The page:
Now Aimee is at university studying law, and Kim is a world-renowned artist who exhibits her work internationally. VICE meets her on the eve of her group show in London aimed at raising awareness of mental health in art.

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  • Conjuring the Dead at Venezuela’s Fire Ceremony
    Conjuring the Dead at Venezuela’s Fire Ceremony Every October in Venezuela, hundreds of people make a pilgrimage to Mount Sorte for Baile en Candela, a celebration of the goddess María Lionza. Armed with drums, razorblades, liquor, and fire, mediums perform age-old rituals to channel the spirits of Lionza’s closest disciples—letting the mystic figures take over their bodies to speak directly to the living.

    On this episode of 'VICE INTL,' VICE Colombia trekked to the summit to see exactly what goes down on Mount Sorte each year. They spoke to Lionza's followers to hear why they made the pilgrimage, met up with a well-known spiritual guide, and looked on as a few brave souls had themselves possessed by the dead.

    WATCH NEXT: Sinking Rich - Speed Boat Racing Through a Failed State -- https://vice.video/2uz7ToL

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  • Why the Stormy Daniels lawsuit matters
    Why the Stormy Daniels lawsuit matters Trump’s presidency may be in jeopardy even if the women are unsuccessful in court

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    Donald Trump has had many allegations of scandal and sexual misconduct made against him and has made it through them with little consequence. But now, two lawsuits might change that.

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  • US voting machines are failing. Here’s why.
    US voting machines are failing. Here’s why. The greatest threat to American voting machines might not be hacking, but old age.

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    In our latest collaboration with ProPublica, we take a look at US election security and the status of American voting machines. Check out the full ProPublica report at: https://bit.ly/2Hw3Dcb.

    Stay tuned for more stories in this collaboration! If you’d like to sign up to receive more ProPublica journalism, go here: https://bit.ly/2IYkXqO

    In 2017, hackers Rick Rolled a voting machine in Las Vegas. Even though the machine was out-of-date and the demonstration didn’t replicate real-life conditions, the stunt brought national attention to an election crisis that has been building ever since the “hanging chad” fiasco that occurred during the 2000 Presidential election recount.

    In her story on American election security, ProPublica’s Kate Rabinowitz revealed that many state and local election officials are suffering a funding crisis. Without the money needed to maintain and update electronic voting machines, officials are having to make do with equipment that was manufactured in 2008 or even earlier. At that time, most machines had recently been replaced thanks to the 2002 Help America Vote Act, but few have been updated since.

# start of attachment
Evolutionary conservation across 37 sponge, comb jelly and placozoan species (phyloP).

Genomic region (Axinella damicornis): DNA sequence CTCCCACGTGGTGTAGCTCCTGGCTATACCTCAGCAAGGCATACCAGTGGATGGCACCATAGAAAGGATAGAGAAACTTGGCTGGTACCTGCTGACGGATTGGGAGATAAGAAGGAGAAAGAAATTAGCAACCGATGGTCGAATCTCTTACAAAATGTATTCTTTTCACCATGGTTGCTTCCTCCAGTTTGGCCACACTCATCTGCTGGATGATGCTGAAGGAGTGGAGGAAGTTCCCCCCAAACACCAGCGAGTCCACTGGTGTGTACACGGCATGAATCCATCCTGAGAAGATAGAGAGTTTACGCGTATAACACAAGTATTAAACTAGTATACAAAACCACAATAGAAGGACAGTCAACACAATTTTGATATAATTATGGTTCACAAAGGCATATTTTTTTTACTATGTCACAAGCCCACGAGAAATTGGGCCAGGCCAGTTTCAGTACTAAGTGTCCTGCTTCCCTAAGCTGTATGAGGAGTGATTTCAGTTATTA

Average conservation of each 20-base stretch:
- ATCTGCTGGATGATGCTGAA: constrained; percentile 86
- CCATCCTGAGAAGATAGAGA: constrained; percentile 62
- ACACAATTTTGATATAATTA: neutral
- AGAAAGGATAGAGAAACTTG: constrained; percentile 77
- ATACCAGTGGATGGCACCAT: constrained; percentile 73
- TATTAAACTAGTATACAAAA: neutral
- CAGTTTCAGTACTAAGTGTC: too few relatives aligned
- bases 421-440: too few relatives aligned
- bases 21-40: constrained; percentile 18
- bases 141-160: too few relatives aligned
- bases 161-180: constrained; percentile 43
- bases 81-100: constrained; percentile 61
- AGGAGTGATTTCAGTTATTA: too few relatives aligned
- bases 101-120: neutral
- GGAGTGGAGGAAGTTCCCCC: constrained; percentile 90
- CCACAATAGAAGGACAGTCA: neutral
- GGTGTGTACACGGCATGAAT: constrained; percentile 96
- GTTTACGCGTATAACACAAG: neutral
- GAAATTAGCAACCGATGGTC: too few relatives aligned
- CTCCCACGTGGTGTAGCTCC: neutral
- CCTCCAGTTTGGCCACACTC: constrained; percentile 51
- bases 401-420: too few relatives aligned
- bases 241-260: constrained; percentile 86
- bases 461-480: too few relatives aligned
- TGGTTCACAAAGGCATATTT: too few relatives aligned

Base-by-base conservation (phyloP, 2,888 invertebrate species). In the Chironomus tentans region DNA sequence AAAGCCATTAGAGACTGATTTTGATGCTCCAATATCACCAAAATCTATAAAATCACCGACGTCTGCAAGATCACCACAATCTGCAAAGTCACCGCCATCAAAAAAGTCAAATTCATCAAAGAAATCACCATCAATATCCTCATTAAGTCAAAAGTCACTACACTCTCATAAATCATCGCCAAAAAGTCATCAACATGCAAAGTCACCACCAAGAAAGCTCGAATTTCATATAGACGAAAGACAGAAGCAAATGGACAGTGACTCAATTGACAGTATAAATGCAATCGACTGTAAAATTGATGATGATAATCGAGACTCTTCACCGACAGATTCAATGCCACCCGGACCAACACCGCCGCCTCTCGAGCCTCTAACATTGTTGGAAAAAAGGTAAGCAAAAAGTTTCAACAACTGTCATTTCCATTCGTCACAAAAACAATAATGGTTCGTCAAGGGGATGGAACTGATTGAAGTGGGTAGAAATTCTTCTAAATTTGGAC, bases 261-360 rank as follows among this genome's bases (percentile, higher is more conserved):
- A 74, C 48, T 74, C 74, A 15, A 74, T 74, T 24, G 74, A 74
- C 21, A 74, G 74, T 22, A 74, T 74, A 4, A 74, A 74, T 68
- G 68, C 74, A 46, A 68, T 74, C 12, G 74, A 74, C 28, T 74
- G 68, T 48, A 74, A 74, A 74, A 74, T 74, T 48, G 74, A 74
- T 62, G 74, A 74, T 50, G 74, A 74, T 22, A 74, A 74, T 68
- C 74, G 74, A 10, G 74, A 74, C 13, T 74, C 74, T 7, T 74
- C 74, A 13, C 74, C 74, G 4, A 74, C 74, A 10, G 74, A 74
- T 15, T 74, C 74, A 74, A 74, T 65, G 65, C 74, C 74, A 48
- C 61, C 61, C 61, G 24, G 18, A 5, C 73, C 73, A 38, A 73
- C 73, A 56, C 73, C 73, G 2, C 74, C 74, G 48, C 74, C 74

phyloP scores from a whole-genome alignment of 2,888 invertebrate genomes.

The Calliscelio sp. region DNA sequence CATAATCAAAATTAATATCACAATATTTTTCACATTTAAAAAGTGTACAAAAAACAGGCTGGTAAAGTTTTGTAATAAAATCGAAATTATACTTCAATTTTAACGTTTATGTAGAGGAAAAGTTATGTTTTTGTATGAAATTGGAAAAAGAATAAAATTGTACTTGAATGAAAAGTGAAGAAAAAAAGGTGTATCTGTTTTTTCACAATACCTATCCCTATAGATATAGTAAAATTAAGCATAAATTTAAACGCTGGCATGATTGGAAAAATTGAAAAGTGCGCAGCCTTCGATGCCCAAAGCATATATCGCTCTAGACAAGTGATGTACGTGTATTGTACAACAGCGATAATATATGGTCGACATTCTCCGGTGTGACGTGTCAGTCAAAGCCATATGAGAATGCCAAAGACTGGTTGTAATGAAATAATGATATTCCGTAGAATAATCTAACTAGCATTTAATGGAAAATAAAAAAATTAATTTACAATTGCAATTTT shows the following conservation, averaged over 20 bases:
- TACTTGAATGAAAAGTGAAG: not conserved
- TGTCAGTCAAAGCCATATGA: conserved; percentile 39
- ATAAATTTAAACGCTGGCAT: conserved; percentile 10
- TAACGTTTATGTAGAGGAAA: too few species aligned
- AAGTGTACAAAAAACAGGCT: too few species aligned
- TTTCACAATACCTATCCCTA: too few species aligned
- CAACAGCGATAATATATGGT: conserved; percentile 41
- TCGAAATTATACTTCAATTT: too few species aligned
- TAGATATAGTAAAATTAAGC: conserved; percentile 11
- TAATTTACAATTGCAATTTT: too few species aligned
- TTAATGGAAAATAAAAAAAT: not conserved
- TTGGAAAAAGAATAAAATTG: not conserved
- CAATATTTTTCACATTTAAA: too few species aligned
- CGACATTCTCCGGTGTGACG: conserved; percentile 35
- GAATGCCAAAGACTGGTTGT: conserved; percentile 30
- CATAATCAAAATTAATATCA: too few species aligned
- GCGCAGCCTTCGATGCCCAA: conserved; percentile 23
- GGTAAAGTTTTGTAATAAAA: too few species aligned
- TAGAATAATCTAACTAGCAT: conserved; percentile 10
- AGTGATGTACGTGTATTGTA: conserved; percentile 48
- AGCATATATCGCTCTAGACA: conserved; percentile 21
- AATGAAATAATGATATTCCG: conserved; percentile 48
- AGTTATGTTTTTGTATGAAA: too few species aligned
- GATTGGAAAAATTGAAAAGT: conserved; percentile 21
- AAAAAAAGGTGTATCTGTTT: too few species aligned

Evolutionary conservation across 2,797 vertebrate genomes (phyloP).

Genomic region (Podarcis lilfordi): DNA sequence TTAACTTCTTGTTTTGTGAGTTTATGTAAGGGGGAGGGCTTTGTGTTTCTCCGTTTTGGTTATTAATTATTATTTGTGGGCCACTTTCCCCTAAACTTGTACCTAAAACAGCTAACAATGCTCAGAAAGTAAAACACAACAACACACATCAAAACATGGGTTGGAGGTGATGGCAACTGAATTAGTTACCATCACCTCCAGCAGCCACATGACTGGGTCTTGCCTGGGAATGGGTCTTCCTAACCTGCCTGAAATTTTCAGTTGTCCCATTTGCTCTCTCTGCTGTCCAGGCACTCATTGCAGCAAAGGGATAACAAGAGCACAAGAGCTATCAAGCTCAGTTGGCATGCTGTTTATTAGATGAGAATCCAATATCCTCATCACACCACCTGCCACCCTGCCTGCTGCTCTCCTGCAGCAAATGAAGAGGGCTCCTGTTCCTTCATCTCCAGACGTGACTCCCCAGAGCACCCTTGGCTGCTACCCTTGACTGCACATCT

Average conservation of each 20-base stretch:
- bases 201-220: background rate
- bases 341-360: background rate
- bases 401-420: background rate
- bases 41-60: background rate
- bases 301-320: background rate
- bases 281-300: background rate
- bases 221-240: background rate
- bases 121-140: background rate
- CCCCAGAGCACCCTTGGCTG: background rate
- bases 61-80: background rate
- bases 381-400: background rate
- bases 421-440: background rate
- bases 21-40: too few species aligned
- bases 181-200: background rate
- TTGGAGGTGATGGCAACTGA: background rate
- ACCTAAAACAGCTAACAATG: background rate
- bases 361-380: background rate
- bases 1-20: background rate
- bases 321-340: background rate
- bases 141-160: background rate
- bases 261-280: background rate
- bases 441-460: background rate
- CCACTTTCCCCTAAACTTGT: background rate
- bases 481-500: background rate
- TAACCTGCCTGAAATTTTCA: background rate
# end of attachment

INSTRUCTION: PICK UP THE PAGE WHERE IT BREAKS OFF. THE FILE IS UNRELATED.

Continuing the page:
By isolating machines from the internet and keeping them in secure locations, officials are able to reduce the threat of widespread hacking, but the machines are plagued with more mundane technical problems that states have been slow to address and could have major consequences for future elections.

    On the bright side, the omnibus spending bill that was passed in March 2018 allocated $380 million dollars for state election officials to update their voting infrastructure. Whether that money is actually provided and how it will be spent, however, remains to be seen.

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  • Why old buildings use the same leaf design
    Why old buildings use the same leaf design There’s a reason almost every column has the same leaves…

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    In this episode of Vox Almanac, Phil Edwards explores why columns look the way they do — in particular, the leave-strewn Corinthian columns you’ll often see on buildings (both old and new).

    These leaves actually have an originating myth courtesy of the writer Vitruvius, crediting Callimachus for the Corinthian column design. The acanthus leaves on the column have remained consistent over millennia, and, over time, have come to represent more than just a sturdy plant.

    They’re on display in this video at the National Arboretum, where columns that used to sit on the United States Capitol have been relocated. These striking columns aren’t just a historical record — they’re a symbol of how Corinthian design and acanthus leaves manage to endure over time.

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  • Lily Allen on Politics, Trolls, and Her New Record
    Lily Allen on Politics, Trolls, and Her New Record Sam Wolfson hangs out with Lily Allen, the London pop star. She's about to drop her fourth solo album, but has become as famed for her politics as her music in recent years.

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  • Why selfies can make your nose look bigger
    Why selfies can make your nose look bigger It’s not you. Selfies distort your face.